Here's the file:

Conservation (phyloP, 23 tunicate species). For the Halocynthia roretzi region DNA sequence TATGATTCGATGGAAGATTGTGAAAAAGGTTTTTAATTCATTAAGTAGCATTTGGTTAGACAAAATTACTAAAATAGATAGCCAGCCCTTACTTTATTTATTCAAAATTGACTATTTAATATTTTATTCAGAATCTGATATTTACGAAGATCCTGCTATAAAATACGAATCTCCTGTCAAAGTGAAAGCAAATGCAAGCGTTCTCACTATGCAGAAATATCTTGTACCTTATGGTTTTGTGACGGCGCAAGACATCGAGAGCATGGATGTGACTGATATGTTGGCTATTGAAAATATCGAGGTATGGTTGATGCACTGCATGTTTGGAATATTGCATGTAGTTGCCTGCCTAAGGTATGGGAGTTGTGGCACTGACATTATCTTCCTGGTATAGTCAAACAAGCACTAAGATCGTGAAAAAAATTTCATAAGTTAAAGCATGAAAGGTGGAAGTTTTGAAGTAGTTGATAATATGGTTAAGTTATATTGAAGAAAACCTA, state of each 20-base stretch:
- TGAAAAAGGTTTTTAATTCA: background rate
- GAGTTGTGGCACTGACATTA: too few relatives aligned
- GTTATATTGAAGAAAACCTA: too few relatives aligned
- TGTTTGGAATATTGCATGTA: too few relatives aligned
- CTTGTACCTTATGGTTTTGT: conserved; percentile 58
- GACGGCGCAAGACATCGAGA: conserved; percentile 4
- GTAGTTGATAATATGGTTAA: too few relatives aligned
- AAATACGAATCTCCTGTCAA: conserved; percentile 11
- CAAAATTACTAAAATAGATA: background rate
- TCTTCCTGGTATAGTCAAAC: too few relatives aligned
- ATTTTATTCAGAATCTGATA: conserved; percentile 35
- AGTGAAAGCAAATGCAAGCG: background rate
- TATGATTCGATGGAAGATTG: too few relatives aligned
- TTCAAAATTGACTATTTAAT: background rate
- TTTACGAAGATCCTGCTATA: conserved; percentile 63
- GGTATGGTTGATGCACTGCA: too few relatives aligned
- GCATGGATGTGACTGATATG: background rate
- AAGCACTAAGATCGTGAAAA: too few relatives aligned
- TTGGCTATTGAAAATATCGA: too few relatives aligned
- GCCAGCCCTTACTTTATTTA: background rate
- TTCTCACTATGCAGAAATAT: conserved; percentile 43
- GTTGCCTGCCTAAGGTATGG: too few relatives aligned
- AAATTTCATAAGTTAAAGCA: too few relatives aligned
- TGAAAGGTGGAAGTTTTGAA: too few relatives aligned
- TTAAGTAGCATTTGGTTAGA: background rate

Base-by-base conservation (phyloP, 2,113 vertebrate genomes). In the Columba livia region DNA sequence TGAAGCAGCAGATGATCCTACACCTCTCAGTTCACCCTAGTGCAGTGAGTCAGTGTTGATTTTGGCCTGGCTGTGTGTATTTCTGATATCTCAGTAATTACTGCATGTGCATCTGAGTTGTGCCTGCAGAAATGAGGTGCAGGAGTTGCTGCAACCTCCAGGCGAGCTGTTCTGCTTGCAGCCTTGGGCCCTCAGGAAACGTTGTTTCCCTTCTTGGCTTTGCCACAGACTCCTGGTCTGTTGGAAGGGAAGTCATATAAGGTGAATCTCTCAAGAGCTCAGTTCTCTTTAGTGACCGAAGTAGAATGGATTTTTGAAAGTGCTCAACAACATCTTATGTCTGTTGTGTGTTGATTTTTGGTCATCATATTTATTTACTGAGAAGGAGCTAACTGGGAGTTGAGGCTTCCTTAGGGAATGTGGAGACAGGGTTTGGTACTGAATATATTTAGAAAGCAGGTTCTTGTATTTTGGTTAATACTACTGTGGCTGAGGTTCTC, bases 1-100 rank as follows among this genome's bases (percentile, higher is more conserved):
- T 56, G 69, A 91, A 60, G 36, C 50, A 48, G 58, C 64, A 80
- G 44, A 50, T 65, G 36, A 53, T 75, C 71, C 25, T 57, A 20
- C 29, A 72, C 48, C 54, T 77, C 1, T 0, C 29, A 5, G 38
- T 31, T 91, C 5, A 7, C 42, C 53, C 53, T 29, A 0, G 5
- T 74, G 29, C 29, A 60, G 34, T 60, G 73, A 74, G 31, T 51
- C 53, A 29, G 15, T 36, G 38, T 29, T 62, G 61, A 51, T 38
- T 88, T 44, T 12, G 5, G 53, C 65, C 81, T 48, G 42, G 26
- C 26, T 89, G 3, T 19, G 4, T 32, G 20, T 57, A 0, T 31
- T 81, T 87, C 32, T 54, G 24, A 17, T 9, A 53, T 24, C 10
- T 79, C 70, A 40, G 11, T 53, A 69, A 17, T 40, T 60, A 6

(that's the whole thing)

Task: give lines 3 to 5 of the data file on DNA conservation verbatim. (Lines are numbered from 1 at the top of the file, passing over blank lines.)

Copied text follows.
- GAGTTGTGGCACTGACATTA: too few relatives aligned
- GTTATATTGAAGAAAACCTA: too few relatives aligned
- TGTTTGGAATATTGCATGTA: too few relatives aligned